• Verification of general information (e.g. contact information, form names, action schedules, etc.)
  • Incorporation of new system information
  • Re-evaluation of threats and risk
  • Review of the frequency of the measures to reduce risk, where applicable
  • Review of the effectiveness of the measures to reduce risk. This includes, at minimum, reviewing the results of the performance measure(s) for each measure taken to reduce risk.
  • Review of the measures implemented to reduce risk and refine/improve as needed (i.e. add new, modify existing, or eliminate if no longer needed)
  • Review of performance measures, their effectiveness, and if they are not still appropriate, refine/improve

C.5.3 Should both steel and plastic mechanical fitting failures be reported? How about the different styles of plastic mechanical fittings? Do mechanical fitting failures in cast iron systems need to be reported?
All types of mechanical fitting failures should be included regardless of material. The objective of the data collection is to identify mechanical fittings which, based on a historical data, are susceptible to failure. The Advisory Bulletins, ADB-86-02 issued on February 26, 1986, and ADB-08-02 (73 FR 11695) issued on March 4, 2008, identified issues with mechanical fittings which could lead to failure. The bulletin advised operators to perform certain actions. Determining the apparent cause of these mechanical fitting failures is important to determine if and what type of additional actions may be needed if trends are identified. PHMSA intends for operators to report all types and all sizes of mechanical fitting failures which result in a hazardous leak. The failure can occur on a fitting connected to a pipe or a fitting that joins sections of pipe. Mechanical fittings include stab, nut follower, and bolt type fittings. The reporting requirements apply to failures in the bodies of mechanical fitting or failures in the joints between the fittings and pipe.

Operators are to report mechanical fitting failures as the result of any cause including excavation damage. Mechanical fittings are to be included regardless of the material they join. For example, include mechanical fittings which join steel to steel, steel to plastic, and plastic to plastic. Examples of the use of mechanical fittings may be found in the following applications: service tees, tapping tees, transition fittings, couplings, risers, sleeves, ells, “Ys”, and tees. Failures on fittings that are joined by solvent cement, adhesive, heat fusion, or welding are not to be reported as mechanical fitting failures.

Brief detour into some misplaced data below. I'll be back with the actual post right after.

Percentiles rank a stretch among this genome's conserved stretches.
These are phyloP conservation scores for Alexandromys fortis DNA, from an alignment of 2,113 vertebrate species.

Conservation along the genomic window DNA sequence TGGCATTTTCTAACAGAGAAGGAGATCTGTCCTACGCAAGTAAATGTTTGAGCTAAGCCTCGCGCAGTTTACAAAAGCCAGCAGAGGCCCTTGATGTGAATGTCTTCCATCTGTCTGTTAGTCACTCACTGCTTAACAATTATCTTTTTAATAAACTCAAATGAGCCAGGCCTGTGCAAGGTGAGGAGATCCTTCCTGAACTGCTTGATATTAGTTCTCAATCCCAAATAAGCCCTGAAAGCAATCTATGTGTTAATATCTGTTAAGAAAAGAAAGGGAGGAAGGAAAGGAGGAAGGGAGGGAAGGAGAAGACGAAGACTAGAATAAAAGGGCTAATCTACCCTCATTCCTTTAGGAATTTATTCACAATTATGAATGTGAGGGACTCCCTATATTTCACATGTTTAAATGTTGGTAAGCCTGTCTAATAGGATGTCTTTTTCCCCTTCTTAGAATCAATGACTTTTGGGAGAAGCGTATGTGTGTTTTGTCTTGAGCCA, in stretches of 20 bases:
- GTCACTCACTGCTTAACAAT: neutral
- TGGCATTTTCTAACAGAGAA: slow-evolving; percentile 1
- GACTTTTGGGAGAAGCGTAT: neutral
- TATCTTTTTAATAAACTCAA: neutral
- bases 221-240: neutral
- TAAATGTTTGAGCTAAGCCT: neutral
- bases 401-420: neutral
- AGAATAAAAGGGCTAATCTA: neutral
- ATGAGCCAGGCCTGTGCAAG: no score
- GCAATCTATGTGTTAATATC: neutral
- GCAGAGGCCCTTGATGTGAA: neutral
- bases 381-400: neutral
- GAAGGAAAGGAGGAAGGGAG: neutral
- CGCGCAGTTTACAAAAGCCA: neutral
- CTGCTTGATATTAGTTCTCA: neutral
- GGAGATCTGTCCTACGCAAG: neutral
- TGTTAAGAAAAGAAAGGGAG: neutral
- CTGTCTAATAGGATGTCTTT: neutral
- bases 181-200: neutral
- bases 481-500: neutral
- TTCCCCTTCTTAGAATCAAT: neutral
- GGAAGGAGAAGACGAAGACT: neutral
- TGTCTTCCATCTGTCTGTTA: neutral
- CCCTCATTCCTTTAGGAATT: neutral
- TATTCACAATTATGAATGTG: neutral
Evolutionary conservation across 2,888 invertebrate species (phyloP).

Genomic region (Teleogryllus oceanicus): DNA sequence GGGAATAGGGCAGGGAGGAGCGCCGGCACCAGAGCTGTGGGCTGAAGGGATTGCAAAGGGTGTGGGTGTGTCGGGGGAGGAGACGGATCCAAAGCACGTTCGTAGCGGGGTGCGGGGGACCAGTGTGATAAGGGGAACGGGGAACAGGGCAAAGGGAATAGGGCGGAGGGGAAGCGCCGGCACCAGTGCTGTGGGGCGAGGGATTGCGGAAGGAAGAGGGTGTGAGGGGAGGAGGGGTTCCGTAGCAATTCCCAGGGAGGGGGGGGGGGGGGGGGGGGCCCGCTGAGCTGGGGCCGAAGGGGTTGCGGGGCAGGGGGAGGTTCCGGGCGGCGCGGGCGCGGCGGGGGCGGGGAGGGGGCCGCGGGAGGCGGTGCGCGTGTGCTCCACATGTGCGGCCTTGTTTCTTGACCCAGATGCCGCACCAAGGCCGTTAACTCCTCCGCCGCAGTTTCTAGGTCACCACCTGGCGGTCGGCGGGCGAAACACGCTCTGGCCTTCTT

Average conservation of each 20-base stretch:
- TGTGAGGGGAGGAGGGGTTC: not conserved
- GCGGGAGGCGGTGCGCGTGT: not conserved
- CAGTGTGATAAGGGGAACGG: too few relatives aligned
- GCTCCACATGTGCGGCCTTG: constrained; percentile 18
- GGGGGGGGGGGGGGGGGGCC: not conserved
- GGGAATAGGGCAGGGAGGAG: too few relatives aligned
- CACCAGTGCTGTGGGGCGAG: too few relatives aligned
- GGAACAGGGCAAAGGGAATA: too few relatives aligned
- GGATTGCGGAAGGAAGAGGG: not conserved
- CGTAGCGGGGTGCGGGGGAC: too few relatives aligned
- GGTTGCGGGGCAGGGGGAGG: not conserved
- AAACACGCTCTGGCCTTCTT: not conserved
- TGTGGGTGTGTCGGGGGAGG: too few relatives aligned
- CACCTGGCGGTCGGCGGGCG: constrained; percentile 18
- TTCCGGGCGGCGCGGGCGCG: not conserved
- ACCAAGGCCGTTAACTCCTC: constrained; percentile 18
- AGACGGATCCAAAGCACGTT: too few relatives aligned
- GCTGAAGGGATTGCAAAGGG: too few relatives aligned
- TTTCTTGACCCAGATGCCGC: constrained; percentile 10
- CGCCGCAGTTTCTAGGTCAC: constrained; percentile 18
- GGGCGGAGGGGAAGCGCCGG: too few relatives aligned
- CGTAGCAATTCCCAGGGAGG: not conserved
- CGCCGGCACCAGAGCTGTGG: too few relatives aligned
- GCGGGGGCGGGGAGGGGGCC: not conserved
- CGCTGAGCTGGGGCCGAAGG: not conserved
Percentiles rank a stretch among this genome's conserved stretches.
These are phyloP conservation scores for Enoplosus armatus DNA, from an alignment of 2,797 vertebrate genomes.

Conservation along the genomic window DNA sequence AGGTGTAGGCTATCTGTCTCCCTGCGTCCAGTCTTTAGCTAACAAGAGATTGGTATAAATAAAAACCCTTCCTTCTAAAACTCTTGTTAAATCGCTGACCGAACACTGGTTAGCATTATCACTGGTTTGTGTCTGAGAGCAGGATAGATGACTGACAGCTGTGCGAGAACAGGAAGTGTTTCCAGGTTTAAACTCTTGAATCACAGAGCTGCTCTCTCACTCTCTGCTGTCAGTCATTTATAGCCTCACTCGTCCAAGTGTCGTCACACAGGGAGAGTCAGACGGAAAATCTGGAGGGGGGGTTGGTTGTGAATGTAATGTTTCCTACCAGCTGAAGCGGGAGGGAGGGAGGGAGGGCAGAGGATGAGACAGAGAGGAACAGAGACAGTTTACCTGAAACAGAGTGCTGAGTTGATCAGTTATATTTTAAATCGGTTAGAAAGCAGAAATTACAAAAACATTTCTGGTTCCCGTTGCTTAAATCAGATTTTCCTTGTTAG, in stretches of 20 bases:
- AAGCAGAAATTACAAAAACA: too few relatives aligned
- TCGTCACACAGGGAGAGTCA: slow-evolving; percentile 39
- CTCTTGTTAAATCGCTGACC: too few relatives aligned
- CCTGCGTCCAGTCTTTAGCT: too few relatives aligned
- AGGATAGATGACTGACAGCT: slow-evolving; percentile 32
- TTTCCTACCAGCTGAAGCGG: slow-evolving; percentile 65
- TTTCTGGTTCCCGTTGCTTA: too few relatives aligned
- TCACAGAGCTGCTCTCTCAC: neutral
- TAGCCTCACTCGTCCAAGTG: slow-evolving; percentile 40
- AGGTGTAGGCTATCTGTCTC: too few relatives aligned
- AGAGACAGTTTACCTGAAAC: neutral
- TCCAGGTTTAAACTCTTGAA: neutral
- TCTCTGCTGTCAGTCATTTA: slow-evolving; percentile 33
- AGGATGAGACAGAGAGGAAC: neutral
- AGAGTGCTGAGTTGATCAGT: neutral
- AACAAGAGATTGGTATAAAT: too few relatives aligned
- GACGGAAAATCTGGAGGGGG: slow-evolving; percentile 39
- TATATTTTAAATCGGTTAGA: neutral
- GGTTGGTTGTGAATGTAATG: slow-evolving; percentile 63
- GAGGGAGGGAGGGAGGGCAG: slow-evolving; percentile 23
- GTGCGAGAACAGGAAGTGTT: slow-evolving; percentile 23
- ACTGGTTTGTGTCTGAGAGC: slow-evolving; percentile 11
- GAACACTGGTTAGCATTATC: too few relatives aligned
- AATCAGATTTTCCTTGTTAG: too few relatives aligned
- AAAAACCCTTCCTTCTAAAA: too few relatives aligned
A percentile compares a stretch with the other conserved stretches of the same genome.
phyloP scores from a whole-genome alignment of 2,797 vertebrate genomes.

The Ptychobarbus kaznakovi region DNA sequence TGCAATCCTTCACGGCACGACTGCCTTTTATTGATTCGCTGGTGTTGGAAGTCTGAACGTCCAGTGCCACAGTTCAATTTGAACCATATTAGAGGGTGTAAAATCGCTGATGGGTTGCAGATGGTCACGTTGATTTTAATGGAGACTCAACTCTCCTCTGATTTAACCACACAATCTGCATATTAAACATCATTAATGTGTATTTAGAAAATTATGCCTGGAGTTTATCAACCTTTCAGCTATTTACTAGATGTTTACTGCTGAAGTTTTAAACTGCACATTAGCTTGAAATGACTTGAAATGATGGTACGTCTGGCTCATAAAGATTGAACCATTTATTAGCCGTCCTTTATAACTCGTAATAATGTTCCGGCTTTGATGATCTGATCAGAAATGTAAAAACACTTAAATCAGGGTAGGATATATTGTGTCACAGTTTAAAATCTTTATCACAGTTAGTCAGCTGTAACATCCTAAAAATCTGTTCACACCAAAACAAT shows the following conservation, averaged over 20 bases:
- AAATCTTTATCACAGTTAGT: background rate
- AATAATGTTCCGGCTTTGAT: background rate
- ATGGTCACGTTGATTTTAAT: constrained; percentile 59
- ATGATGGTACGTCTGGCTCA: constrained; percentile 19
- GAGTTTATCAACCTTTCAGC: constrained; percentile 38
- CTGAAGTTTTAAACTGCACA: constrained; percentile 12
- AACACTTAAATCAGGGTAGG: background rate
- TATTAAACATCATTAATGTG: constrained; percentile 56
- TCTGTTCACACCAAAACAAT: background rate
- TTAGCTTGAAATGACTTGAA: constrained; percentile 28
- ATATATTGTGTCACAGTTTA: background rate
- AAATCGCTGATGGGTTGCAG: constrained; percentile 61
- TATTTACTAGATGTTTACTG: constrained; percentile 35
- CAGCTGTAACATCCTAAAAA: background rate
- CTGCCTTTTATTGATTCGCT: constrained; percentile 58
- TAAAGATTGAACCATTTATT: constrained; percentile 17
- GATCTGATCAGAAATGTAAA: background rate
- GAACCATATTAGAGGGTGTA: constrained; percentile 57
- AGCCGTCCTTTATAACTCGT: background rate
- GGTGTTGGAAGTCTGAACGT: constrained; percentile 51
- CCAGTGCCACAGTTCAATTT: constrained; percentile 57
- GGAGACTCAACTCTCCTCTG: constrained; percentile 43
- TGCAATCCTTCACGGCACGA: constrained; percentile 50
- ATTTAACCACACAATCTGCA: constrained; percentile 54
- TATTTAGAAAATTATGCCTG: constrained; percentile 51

PHMSA does not intend to collect information about failures of cast iron bell & spigot joints unless the leak resulted from a failure of a mechanical fitting used to repair or reinforce a joint.

California Decision on MAOP Determination Methodology

This is somewhat old news to some, but not everyone, so we decided to include a brief article on a recent decision (June 16, 2011) the California PUC made in regards to intrastate gas transmission operators who have relied upon the pre-1970 grandfather clause for establishing MAOP. It requires all intrastate gas transmission operators in the state of California “to develop and file for California PUC consideration a Natural Gas Transmission Pipeline Comprehensive Pressure Testing Implementation Plan to achieve the goal of orderly and cost effectively replacing or testing all natural gas transmission pipeline that have not been pressure tested.” The deadline for submittal of these plans is August 26, 2011 for four operators specifically named in the decision. The decision requires that the implementation plans outline steps each operator will take to identify and either pressure test or replace all segments of natural gas pipelines which were not pressure tested (grandfathered highest actual operating pressures in 5 years previous to 1970) or lack sufficient details related to performance of such test. The decision also requires operators to give higher priority to class 3 & 4 areas as well as class 1 & 2 HCA’s. This decision is obviously limited to pipelines under the jurisdiction of the California PUC, but is certainly noteworthy for all gas transmission pipeline operators given the heightened attention that MAOP has received during the PHMSA reauthorization hearings. For a copy of the decision, contact Jessica Roger.

MAOP Analysis Services

RCP has developed the most comprehensive MAOP analysis model on the market. Using this model, RCP has successfully conducted MAOP analysis for dozens of complex onshore/offshore gathering, transmission, and distribution pipeline systems. The analysis can be performed as a service with the results delivered on a system-by system basis as well as detailed individual record MAOP reports that indicate the regulatory code citation or letter of interpretation that is driving the calculated MAOP value. The MAOP model can also be purchased and configured to run by your personnel using your in-house data sets. For more information, visit or contact Jessica Roger.

Enforcement Proceedings Involving an Informal Hearing

[Docket No. PHMSA-2011-0161]